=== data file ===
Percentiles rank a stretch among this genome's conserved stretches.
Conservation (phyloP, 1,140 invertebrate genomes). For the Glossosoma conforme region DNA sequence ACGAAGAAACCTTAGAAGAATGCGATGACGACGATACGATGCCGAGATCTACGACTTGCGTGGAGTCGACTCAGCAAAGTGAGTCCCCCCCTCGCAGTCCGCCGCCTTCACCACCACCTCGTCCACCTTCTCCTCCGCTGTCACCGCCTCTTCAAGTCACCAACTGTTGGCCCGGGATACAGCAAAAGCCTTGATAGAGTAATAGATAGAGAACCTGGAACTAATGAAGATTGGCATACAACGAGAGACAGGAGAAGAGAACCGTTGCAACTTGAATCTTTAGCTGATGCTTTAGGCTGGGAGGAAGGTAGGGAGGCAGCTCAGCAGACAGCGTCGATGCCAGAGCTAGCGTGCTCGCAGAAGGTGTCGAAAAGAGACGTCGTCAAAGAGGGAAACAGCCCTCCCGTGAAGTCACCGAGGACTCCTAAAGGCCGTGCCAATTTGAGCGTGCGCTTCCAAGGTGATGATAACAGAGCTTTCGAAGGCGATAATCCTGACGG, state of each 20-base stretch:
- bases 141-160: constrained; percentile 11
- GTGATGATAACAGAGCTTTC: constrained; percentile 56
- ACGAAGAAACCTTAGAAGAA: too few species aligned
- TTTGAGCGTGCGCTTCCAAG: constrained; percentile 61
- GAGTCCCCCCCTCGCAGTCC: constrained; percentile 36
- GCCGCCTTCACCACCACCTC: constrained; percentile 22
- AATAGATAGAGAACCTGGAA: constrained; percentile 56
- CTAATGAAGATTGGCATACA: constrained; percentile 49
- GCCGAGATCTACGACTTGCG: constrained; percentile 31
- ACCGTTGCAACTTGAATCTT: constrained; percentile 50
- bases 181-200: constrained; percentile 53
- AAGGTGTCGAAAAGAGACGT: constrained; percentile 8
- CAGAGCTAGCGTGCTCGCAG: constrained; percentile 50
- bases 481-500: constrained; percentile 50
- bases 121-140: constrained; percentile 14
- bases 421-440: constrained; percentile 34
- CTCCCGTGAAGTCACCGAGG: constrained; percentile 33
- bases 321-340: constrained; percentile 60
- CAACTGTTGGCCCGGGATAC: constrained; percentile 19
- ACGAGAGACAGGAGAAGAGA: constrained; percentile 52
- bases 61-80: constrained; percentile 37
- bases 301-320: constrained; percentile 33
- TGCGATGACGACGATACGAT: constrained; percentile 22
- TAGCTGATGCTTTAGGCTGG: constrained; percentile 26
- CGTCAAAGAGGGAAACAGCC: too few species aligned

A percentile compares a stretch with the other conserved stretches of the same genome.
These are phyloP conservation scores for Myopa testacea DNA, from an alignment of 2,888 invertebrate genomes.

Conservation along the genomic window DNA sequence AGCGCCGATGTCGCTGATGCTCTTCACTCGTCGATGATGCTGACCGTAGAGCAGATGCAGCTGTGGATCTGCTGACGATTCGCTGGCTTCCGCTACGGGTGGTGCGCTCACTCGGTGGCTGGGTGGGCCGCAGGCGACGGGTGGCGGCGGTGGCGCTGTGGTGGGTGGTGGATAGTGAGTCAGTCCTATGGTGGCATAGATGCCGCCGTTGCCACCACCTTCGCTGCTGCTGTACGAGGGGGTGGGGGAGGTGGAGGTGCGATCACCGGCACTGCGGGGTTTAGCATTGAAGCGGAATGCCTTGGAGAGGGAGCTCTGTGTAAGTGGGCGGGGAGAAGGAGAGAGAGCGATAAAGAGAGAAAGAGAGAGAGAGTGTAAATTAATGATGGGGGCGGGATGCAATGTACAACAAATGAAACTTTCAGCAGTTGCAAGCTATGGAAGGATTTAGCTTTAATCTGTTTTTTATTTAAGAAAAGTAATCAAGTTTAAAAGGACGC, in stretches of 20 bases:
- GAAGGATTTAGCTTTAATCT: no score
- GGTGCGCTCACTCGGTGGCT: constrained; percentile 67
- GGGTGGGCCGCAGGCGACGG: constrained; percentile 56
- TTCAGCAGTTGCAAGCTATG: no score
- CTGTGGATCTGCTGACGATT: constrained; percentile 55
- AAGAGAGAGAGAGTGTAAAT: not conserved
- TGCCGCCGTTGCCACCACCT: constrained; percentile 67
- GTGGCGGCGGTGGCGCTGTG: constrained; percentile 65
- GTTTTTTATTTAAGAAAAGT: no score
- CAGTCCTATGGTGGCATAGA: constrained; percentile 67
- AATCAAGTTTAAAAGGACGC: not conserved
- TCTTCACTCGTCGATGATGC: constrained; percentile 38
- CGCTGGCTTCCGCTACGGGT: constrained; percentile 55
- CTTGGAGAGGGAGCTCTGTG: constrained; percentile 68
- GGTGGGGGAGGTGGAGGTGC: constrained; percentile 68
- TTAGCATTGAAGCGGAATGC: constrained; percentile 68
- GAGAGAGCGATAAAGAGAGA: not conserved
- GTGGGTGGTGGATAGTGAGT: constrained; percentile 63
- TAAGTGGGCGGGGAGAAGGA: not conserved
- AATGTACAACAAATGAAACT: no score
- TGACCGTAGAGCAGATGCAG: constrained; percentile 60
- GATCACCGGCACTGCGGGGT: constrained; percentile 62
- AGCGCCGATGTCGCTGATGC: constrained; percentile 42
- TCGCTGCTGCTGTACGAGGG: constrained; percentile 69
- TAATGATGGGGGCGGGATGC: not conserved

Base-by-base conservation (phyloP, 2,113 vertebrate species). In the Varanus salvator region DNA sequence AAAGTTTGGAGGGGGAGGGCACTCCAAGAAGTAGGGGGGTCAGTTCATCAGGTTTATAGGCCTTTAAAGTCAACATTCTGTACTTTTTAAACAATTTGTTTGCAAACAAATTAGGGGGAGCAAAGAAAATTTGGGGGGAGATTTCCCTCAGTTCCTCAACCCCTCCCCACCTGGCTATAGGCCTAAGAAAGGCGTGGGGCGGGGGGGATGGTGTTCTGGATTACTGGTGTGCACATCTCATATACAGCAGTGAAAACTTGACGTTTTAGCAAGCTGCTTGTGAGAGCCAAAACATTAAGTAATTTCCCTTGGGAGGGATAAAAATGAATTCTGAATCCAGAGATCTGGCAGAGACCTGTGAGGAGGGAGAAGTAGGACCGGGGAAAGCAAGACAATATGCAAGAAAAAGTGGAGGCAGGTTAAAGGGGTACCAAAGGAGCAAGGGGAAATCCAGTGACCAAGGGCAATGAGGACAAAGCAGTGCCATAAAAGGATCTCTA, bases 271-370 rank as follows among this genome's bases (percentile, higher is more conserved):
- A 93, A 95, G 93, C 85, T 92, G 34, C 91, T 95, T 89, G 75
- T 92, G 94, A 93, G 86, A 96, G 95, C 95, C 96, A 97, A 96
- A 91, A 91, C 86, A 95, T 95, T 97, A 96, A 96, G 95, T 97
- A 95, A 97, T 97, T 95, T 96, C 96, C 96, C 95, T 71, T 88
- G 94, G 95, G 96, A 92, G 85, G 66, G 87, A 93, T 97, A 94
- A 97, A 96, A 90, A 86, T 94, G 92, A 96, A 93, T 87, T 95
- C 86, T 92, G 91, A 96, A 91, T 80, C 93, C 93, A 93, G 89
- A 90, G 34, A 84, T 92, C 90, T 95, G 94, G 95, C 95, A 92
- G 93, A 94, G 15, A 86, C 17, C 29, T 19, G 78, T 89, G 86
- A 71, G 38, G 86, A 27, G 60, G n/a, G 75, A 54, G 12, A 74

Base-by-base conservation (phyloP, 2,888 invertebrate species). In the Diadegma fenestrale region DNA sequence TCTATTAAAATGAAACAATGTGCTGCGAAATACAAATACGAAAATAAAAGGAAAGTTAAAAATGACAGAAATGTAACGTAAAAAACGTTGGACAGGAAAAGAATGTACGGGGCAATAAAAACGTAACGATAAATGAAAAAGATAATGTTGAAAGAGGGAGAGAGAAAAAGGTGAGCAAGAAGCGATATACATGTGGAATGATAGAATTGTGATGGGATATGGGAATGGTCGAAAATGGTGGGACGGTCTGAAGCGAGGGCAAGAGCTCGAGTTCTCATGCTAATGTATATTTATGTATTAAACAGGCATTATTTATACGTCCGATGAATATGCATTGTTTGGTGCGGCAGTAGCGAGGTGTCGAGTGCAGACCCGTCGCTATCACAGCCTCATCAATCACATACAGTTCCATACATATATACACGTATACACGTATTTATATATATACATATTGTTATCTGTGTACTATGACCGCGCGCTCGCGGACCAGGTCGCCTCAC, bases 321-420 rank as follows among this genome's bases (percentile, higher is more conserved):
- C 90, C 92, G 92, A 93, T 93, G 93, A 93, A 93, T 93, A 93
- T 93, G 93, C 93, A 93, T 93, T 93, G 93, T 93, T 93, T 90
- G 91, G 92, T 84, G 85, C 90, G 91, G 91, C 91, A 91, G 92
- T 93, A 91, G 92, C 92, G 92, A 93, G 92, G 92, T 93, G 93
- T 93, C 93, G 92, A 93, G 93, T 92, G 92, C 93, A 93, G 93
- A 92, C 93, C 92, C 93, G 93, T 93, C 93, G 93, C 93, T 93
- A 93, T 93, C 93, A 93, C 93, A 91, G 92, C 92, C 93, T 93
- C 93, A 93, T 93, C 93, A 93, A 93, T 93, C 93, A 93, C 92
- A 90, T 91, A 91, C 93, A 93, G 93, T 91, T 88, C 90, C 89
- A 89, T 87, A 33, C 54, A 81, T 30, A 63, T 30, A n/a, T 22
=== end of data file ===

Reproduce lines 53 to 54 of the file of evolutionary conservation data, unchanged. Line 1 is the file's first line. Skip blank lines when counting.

- AGCGCCGATGTCGCTGATGC: constrained; percentile 42
- TCGCTGCTGCTGTACGAGGG: constrained; percentile 69